Tragic life of a Chinese beauty

Zhu Ying
Li Xiangjun, ranked the first of the "Eight Beauties of Qinhuai," is recognized for her fidelity and patriotism. 
Zhu Ying

In China, there is a widely known idiom “hong yan bo ming” — the beauties often have tragic lives. Li Xiangjun, one of the “Eight Beauties of Qinhuai,” is one.

Though Li might not be the prettiest or the most talented one among the eight beauties, it is acknowledged that she 

Born in a wealthy family in Suzhou in 1624, Li, originally surnamed Wu, was the daughter of a military officer, a member of the Donglin Faction, which advocated reform and fought corruption. Punished by Wei Zhongxian, court eunuch in the late Ming dynasty (1368-1644), Li’s family hit hard times when she was eight.

Adopted by the famous courtesan Li Zhenli, Li lived in a brothel called Meixiang Lou near Nanjing Confucian Temple. The brothel was favored by the literati and officials.

By 13, Li had already achieved fame in singing, playing the pipa (a four-stringed instrument), dancing and poetry. Unlike a courtesan in the conventional sense, Li was an elegant and spiritual woman adored by many men. She was called Xiang Shanzhui, or fragrant fan pendant.

Tragic life of a Chinese beauty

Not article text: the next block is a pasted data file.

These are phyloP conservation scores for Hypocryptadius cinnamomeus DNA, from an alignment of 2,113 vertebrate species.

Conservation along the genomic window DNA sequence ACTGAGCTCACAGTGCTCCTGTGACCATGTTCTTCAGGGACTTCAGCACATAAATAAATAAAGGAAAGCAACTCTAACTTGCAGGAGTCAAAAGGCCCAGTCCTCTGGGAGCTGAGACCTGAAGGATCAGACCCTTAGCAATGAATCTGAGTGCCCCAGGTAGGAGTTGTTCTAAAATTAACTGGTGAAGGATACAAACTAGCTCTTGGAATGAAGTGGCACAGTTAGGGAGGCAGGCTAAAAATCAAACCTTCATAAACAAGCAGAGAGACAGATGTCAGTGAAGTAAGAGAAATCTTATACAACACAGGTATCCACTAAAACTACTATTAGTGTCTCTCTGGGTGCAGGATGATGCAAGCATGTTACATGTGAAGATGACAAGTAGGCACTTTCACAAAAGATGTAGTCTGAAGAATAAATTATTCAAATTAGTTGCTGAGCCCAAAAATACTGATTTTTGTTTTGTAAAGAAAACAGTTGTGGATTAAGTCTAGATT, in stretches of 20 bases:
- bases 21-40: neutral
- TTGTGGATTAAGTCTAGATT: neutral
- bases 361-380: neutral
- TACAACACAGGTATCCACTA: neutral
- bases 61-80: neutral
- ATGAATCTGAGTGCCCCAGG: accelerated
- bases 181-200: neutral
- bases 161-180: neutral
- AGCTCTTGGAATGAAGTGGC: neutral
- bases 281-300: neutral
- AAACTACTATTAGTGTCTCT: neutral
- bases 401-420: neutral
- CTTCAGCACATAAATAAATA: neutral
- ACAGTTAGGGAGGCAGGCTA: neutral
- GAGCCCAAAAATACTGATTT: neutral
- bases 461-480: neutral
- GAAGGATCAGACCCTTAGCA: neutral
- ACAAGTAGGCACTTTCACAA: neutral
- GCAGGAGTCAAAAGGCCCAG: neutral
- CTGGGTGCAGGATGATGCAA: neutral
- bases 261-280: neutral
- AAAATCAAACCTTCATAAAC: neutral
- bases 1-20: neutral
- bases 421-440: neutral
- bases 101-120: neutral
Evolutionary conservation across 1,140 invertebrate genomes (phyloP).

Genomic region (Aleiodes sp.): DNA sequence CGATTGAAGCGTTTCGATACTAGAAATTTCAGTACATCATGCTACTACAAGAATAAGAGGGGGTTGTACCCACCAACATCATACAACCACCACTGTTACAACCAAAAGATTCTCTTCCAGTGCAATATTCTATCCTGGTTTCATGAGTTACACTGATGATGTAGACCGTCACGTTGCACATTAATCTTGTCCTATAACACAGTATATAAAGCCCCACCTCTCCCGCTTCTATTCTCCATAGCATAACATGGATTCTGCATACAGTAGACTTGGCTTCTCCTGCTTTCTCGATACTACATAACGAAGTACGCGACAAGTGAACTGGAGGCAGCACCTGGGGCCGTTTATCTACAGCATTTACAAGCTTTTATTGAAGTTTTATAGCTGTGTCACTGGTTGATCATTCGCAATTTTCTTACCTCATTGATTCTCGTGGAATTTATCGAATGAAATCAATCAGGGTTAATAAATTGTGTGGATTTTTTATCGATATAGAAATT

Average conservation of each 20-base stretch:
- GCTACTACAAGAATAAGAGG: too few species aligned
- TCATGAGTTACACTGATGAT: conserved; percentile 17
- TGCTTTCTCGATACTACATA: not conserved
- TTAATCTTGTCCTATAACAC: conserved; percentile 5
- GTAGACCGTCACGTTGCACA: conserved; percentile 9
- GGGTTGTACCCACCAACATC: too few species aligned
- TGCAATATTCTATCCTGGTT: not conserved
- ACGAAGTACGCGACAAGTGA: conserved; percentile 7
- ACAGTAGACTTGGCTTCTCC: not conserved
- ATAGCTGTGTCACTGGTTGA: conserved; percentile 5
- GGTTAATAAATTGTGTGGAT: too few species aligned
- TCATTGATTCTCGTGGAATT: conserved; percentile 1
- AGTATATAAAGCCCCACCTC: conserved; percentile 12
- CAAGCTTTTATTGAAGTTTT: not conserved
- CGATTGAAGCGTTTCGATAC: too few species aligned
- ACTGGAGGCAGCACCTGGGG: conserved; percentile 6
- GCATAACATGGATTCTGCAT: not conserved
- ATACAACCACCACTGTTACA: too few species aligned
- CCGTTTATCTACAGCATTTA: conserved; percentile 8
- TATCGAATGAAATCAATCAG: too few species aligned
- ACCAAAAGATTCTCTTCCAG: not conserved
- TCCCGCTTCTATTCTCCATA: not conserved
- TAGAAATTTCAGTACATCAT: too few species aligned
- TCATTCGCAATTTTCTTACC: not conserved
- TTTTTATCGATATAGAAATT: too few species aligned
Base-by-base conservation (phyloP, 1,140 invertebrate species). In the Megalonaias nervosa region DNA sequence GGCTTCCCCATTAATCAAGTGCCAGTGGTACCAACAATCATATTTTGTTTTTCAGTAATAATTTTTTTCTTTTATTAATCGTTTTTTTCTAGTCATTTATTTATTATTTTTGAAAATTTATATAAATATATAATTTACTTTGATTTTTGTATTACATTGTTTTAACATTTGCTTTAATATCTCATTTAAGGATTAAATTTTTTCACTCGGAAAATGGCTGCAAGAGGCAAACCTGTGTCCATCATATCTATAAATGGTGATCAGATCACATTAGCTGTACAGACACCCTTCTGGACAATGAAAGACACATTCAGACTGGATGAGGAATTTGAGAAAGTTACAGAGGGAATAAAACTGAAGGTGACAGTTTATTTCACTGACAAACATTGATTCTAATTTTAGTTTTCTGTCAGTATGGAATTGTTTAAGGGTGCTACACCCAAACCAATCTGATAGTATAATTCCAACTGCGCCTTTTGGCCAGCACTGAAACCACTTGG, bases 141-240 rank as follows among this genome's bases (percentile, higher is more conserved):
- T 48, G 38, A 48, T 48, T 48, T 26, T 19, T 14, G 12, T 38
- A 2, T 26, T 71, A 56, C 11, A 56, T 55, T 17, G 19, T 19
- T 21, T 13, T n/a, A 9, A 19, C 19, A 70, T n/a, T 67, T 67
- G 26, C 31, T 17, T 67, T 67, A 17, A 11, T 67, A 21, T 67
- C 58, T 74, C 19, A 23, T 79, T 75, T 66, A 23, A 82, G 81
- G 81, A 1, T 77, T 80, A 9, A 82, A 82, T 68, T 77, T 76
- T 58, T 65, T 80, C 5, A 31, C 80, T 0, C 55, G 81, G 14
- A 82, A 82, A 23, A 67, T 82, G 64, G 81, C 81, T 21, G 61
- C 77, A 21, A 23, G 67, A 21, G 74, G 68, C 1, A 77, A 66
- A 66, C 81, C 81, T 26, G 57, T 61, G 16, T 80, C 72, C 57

A portrait of Li Xiangjun, who is renowned for her fidelity and patriotism.

In 1639, Li met Hou Fangyu who was on the way to the imperial examinations. They fell in love at first sight. But Hou couldn’t afford Shulong, a ceremony indicating that the courtesan could only serve one host. With the help of Yang Longyou, Hou was engaged to Li and sent her an exquisite fan as a love token. The sponsor, in fact, was not Yang but Ruan Dacheng, a playwright with a bad reputation in the late Ming dynasty, roping Hou in to assist the royal court. 

The indignant Li sold all her jewelry and borrowed money from others in order to repay Ruan. Bearing a grudge against Li, Ruan egged Tian Yang on to take her as concubine, which Li fought. She hit her head on a pillar and the blood splashed onto the fan given by Hou, who turned the bloodstain into a peach blossom.

Ruan didn’t give up. He suggested Emperor Hongguang, first ruler of the Southern Ming Dynasty (1644-83), order Li to be the singing girl of the play written by Ruan. Living in the palace, Li lost contact with the outside world and her beloved Hou Fangyu, who was framed by Ruan and forced to find shelter with Shi Kefa.

In 1644, the political situation spiralled out of control. Defeating the forces led by Emperor Hongguang, the Qing army conquered Nanjing, the first capital of the Southern Ming Dynasty. The war offered Li a chance to escape the palace. And Hou, missing Li terribly, fled from Yangzhou to Nanjing.

Li happened to become a nun with her old friend Bian Yujing at Qixia Mountain where Hou found her. Hiding her identity, Li married Hou as his concubine and lived in harmony with Hou’s family from 1645 to 1652. 

But Hou’s father learned she had been a courtesan. Kicked out of Hou’s house, Li was discriminated against by the public. It is said that shortly after giving birth to a boy, she died of tuberculosis. Another version is that she returned to the nunnery.

The love story between Li and Hou was later adapted into a musical play “The Peach Blossom Fan,” by Kong Shangren.

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